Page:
OREGON CITY, Ore. (AP) — Police in Oregon say a volunteer reserve officer has died after he was shot by an 88-year-old man they believe set fire to a house.
Authorities identified the officer as 41-year-old Robert Libke (LIHB'-kee) of the Oregon City police department.
Libke was part of a two-man team that was first to respond to reports that a man with a gun was outside a burning home on Sunday.
A SWAT team from the Clackamas County sheriff's office killed the alleged gunman, identified Monday as Lawrence Cambra.
Investigators are still trying to determine a motive but don't believe the fire was set to lure police into an ambush.
Police said Monday that they believe an 88-year-old man set fire to his house, shot a volunteer reserve police officer and then was killed by a SWAT team.
The injured officer, 41-year-old Robert Libke of the Oregon City police department, was taken to a Portland hospital after the confrontation on Sunday. Officials have not released information about his condition.
Police identified the suspected gunman as Lawrence Cambra, who was one of two residents of the burned home. A woman who also lives there was uninjured.
Officials said they are still trying to determine a motive, but they don't believe the fire was intentionally set to lure police into an ambush.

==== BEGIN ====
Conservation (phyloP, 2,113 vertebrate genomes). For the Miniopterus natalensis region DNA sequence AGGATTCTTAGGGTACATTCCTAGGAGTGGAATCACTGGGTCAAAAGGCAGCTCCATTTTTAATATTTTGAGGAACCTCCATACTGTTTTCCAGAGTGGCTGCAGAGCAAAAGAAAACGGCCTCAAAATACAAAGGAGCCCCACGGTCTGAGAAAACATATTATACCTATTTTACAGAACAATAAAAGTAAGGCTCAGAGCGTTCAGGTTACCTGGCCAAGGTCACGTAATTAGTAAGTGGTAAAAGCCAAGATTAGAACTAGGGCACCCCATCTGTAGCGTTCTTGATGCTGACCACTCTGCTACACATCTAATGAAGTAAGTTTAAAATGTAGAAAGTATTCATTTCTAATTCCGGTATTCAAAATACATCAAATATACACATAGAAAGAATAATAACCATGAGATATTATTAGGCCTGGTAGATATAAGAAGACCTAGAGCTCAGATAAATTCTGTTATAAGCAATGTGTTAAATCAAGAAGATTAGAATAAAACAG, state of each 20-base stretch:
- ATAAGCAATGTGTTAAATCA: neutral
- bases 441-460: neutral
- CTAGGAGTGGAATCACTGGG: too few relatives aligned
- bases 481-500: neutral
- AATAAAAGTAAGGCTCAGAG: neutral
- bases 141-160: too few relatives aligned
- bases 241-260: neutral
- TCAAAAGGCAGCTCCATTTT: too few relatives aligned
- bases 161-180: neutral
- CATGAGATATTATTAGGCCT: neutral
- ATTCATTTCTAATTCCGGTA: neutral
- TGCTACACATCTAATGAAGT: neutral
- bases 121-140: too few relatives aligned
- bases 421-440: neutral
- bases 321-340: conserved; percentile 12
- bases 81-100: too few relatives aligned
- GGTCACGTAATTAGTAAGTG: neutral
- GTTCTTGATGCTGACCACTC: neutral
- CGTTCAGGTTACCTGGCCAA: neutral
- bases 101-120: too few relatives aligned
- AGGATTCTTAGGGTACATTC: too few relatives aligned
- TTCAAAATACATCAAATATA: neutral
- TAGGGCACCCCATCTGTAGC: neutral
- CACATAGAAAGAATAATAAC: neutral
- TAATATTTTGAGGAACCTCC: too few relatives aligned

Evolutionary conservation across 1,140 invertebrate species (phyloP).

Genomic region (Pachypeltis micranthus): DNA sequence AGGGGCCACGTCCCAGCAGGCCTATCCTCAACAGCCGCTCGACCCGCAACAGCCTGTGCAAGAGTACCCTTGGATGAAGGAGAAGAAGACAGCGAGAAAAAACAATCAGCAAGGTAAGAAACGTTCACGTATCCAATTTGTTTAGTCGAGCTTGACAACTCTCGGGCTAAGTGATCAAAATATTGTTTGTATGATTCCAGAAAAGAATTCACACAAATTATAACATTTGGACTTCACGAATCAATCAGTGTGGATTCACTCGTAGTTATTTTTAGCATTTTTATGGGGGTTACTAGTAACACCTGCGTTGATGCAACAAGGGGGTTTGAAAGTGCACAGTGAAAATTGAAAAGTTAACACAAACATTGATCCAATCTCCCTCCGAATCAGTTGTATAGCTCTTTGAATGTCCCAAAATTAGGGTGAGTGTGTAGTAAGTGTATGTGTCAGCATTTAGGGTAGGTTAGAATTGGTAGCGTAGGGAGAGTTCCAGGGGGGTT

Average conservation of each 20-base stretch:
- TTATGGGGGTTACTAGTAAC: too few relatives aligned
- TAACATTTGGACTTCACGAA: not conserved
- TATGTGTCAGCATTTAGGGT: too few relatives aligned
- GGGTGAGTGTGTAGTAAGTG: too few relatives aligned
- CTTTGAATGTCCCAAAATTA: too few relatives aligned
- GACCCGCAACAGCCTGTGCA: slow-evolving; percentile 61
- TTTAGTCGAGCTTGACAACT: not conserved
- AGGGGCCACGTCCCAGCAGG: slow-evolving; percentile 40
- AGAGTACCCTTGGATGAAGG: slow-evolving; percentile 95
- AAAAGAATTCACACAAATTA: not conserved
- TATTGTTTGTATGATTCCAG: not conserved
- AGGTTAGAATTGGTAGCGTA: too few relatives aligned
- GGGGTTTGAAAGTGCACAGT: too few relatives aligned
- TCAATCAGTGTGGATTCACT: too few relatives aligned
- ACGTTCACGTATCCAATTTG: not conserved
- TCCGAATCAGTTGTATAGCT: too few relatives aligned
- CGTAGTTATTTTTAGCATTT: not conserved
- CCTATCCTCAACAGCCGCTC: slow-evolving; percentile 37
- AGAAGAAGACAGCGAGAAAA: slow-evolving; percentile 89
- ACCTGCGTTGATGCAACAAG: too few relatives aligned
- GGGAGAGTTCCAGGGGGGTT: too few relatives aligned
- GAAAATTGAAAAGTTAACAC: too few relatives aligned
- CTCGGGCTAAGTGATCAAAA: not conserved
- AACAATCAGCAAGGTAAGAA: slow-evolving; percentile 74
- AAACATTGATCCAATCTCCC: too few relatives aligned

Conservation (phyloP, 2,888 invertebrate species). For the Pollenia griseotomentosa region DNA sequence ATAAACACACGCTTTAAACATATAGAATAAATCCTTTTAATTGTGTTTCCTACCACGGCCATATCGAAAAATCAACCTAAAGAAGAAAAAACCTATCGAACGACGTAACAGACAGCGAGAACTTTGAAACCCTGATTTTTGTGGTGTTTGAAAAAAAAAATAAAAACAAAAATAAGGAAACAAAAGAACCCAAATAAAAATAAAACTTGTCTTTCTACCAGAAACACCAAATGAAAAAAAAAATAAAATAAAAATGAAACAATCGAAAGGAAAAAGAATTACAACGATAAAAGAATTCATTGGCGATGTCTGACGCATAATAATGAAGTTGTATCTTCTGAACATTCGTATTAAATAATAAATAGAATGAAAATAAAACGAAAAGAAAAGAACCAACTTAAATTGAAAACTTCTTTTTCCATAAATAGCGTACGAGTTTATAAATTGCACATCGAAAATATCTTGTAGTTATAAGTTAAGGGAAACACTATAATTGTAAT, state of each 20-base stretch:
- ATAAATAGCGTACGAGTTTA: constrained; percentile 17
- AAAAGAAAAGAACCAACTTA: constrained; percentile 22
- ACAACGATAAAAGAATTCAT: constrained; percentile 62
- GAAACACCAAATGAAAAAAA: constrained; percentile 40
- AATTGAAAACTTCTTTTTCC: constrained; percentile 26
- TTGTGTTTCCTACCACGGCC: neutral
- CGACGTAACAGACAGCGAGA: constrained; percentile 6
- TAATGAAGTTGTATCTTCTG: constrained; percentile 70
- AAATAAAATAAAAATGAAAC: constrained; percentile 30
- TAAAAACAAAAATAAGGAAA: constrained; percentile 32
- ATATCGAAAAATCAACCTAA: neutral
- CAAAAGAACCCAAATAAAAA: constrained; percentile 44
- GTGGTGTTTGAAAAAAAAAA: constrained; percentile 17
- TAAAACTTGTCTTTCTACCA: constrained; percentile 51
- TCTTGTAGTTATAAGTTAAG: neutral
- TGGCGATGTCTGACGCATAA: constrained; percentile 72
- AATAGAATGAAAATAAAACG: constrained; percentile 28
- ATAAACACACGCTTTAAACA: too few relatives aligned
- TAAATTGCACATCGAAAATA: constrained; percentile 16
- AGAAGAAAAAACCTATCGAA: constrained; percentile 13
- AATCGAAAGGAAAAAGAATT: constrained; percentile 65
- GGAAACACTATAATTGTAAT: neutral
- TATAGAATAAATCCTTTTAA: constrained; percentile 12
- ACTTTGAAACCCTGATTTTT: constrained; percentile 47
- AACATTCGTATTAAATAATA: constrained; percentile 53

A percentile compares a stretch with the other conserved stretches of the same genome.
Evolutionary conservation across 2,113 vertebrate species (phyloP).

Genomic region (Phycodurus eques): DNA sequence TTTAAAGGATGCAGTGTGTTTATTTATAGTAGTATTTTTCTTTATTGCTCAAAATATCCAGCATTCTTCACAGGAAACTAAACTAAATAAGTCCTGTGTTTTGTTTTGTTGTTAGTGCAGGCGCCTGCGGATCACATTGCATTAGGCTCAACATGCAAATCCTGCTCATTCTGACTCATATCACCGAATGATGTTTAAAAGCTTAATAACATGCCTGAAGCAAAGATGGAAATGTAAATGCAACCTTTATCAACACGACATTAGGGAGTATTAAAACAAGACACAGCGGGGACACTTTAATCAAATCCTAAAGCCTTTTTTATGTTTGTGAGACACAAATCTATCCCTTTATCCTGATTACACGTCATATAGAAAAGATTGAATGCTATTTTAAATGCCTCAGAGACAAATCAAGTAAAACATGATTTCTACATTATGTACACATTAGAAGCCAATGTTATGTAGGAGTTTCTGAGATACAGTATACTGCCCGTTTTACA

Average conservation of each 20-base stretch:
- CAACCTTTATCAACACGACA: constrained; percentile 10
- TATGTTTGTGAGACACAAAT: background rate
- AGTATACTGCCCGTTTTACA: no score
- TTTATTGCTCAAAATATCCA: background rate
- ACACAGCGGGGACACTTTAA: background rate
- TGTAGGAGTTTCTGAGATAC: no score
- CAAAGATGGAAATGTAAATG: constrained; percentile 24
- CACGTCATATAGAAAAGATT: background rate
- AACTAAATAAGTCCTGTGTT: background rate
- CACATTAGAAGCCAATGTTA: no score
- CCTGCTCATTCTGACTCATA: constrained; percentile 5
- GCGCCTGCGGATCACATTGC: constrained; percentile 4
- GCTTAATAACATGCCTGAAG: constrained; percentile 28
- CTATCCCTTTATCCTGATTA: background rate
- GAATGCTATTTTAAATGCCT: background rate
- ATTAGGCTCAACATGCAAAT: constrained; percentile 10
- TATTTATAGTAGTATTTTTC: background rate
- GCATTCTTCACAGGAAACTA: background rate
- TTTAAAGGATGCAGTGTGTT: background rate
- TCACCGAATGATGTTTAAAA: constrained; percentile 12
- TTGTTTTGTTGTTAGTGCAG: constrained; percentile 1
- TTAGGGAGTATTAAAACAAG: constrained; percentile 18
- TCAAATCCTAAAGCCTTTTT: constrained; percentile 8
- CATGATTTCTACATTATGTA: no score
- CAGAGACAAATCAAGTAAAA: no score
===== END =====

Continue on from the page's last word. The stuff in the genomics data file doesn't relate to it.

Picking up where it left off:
The Oregonian reported that Cambra has a history of domestic disputes.
Police and firefighters were dispatched to Cambra's home on Sunday after reports that it was burning. The reports said a man on the scene had a handgun.
Libke and a regular deputy were first on the scene. Police say Cambra confronted Libke and then shot him. Officers surrounded the area, and neighbors and firefighters were evacuated from the area.
Josh Wenzel, who lives across the street, told The Oregonian that he saw smoke billowing from his neighbor's house about 1 p.m. He saw the home's resident, an older man whose name he didn't know, go back in. Wenzel said he went to the man's house to try to find him, but didn't get far before a chunk of ceiling fell and the carpet caught fire.
Wenzel saw him come out of the garage, his hair singed and his white T-shirt black with soot.
"He didn't seem to be in his right mind," Wenzel said. "He wasn't frantic or worried."
He saw the man had a gun and sprinted away. He later saw an officer, with his gun at his side, yelling at the man to drop his weapon. Wenzel heard a shot and saw blood spurt from Libke's forehead.
Libke is one of about 10 reserve officers who volunteer to augment regular staffing levels for the Oregon City police. Reserve officers complete an Interagency Police Academy in Clackamas County.
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